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Britishness by Michael Brooke
Introduction The British Character Ancient & Mediaeval Royalty & Empire The Class System Conflict
Landscape Foreigners Culture Leisure Eccentricity Shopkeepers
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The Class System
Still from The Frost Report

John Cleese, Ronnie Barker
and Ronnie Corbett in
'The Frost Report' (1966)

It's impossible to discuss Britishness without having to tackle the country's social class system, as it underpins so much of the national psyche. While the famous Frost Report sketch wherein John Cleese claims to be upper class, Ronnie Barker claims to be middle class and Ronnie Corbett knows his place suggests a relatively simplistic three-tier system, British social classes have generally been far more varied and fluid than that.

During the mediaeval era, society was broadly divided into nobles and peasants (though even then there were different gradations of peasant), but the various sixteenth-century Tudor monarchs made it deliberate policy to appoint men of lower birth to positions of power, the idea being that they would be more loyal to the monarch than to their own socially insignificant families. At about the same time, the merchant class started to rise, becoming the ancestor of the modern middle class - and in the eighteenth century it was relatively common practice for the nobility to marry into the merchant classes, the one gaining wealth, the other social prestige.

But for all this fluidity, Britain has remained a strongly class-conscious society, and the perception still persists that one's social class remains the same regardless of any change in wealth, influence or similar status. Shakespeare dramatised this in Henry VI Part II, when a revolutionary insurrection led by the firebrand Jack Cade is accompanied by a philistine rejection of all forms of literature and intellectual activity, the implication being that the working classes had no use for them. This prejudice continued well into the twentieth century (an early comedy from 1901 The Countryman and the Cinematograph displays exactly the same attitudes), though increasingly accompanied by thoughtful analyses of the class system.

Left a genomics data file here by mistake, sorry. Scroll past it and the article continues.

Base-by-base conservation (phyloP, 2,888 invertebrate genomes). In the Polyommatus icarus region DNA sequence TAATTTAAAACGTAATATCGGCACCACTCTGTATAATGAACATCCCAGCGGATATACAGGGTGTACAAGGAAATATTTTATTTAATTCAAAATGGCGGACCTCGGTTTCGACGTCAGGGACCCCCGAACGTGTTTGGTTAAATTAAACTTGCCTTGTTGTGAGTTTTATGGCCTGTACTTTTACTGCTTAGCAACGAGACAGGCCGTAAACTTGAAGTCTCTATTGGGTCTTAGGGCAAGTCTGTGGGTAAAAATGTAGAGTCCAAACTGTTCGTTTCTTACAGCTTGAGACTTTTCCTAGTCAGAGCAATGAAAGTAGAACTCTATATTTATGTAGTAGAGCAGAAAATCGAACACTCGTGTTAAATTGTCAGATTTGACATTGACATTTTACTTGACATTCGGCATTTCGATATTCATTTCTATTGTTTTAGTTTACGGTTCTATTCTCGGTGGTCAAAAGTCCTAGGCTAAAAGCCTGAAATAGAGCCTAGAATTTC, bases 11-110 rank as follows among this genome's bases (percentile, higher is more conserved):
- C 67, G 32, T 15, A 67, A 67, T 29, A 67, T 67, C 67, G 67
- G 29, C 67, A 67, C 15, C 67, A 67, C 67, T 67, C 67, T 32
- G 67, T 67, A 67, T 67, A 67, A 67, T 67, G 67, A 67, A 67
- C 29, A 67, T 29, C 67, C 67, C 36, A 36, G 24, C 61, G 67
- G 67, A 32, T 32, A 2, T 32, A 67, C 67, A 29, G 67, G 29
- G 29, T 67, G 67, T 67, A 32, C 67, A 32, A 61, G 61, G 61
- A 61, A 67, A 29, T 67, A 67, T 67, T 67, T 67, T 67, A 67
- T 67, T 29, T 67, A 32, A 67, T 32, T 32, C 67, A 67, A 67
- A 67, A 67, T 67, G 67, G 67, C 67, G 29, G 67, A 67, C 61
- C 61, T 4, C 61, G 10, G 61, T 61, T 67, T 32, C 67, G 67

One of the keenest proponents of this was the director Anthony Asquith, about as blue-blooded an individual as ever worked in the industry (not least because he was the son of the Liberal Prime Minister H.H. Asquith), but also someone of strongly committed left-wing views. Perhaps the most interesting of his films in terms of what it has to say about class is the Victorian melodrama Fanny By Gaslight (1944), which has two key scenes involving Stewart Granger - in one, his top-hatted toff walks self-consciously into a rough London pub, and in the other he argues with his mother about the whole issue of social class, claiming that the whole system would be abolished by the mid-twentieth century.

It wasn't abolished, but there have been some significant cultural shifts. Chief among them is that being perceived as coming from the working class is now no longer a barrier to certain kinds of employment - in fact, in many situations it can be a positive asset, which has led to the rise of 'mockney' celebrities affecting Cockney accents that they do not naturally possess, such as the TV chef Jamie Oliver and the film director Guy Ritchie. The 1960s was a crucial decade here, not only for establishing the notion of the working-class hero in such gritty Northern dramas as Saturday Night and Sunday Morning (1960) and A Kind of Loving (1962) but also for the rise of satire: it was no longer unthinkable to mock those who had traditionally been thought of as our betters: senior politicians and members of the royal family.

Received pronunciation, previously universal on television, gave way to a far more diverse melting pot of accents and dialects. However, this has been a recent enough development for it to have been strikingly noticeable when Channel Four deliberately hired continuity announcers with strong regional or working-class accents when it started broadcasting in late 1982, and there are still some media jobs that are off limits to people perceived to be in the wrong social class: the BBC has yet to hire a Cockney newsreader.

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